Enhanced sustainable green revolution yield via nitrogen-responsive chromatin modulation in rice ($) (Science)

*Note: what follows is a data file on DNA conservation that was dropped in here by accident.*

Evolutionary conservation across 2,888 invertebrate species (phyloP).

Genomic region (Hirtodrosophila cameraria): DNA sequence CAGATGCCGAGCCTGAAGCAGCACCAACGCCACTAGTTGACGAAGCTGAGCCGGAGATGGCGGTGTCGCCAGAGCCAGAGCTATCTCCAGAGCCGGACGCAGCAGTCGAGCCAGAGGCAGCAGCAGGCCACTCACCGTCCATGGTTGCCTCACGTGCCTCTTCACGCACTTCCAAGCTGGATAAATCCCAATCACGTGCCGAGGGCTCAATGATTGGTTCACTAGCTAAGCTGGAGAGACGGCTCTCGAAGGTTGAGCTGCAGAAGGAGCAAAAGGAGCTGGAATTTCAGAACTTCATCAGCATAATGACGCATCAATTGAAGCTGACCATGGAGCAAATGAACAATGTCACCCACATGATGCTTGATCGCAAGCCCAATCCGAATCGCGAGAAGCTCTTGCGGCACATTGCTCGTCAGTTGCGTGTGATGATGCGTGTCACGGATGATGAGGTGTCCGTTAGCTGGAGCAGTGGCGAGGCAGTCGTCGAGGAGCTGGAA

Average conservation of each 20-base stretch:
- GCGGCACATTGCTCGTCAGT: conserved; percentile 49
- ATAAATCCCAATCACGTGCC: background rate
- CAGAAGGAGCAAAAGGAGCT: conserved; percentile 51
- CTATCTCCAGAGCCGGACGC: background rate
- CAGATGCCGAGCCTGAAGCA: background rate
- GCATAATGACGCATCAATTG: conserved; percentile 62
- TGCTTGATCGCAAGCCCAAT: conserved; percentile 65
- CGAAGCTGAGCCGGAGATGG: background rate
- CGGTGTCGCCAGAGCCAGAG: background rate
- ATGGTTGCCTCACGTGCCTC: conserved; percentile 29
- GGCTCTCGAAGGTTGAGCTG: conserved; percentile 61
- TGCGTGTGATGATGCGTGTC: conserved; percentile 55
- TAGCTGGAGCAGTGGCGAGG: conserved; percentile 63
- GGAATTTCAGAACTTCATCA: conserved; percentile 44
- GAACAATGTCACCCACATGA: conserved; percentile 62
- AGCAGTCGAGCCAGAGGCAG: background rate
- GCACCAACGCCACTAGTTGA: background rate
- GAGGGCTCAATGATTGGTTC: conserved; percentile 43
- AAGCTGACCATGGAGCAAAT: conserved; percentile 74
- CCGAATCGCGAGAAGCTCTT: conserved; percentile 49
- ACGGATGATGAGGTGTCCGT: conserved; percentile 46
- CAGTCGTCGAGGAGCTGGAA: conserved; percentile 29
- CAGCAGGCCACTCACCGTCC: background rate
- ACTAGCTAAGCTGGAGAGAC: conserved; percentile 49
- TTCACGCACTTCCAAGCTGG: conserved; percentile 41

The well-known success of the green-revolution was accomplished through the development of semi-dwarf grasses (rice and wheat), which led to decreased losses to lodging and higher yields; however, the benefits of these improved varieties depends on the application of nitrogen-rich fertilizer. As N-rich fertilizer is energetically costly and environmentally damaging, the quest is to sustain high yields but with a greater N-use efficiency. Wu et al. have identified a rice transcription factor that offers this promise. Rice plants carrying loss-of-function ngr5 (nitrogen-mediated tiller growth response 5) alleles show reduced tillering (branching) and yields, but elevated NGR5 levels (both through transgenics and in a high-yielding cultivar) was correlated with higher yields independent of N levels. The authors show that NGR5 recruits Polycomb Repressive Complex 2 to turn off tiller-inhibiting genes. Thus, the authors show “that increasing NGR5 expression or activity provides a breeding strategy to reduce nitrogen fertilizer use while boosting grain yield above what is currently sustainably achievable.” (Summary by Mary Williams) Science 10.1126/science.aaz2046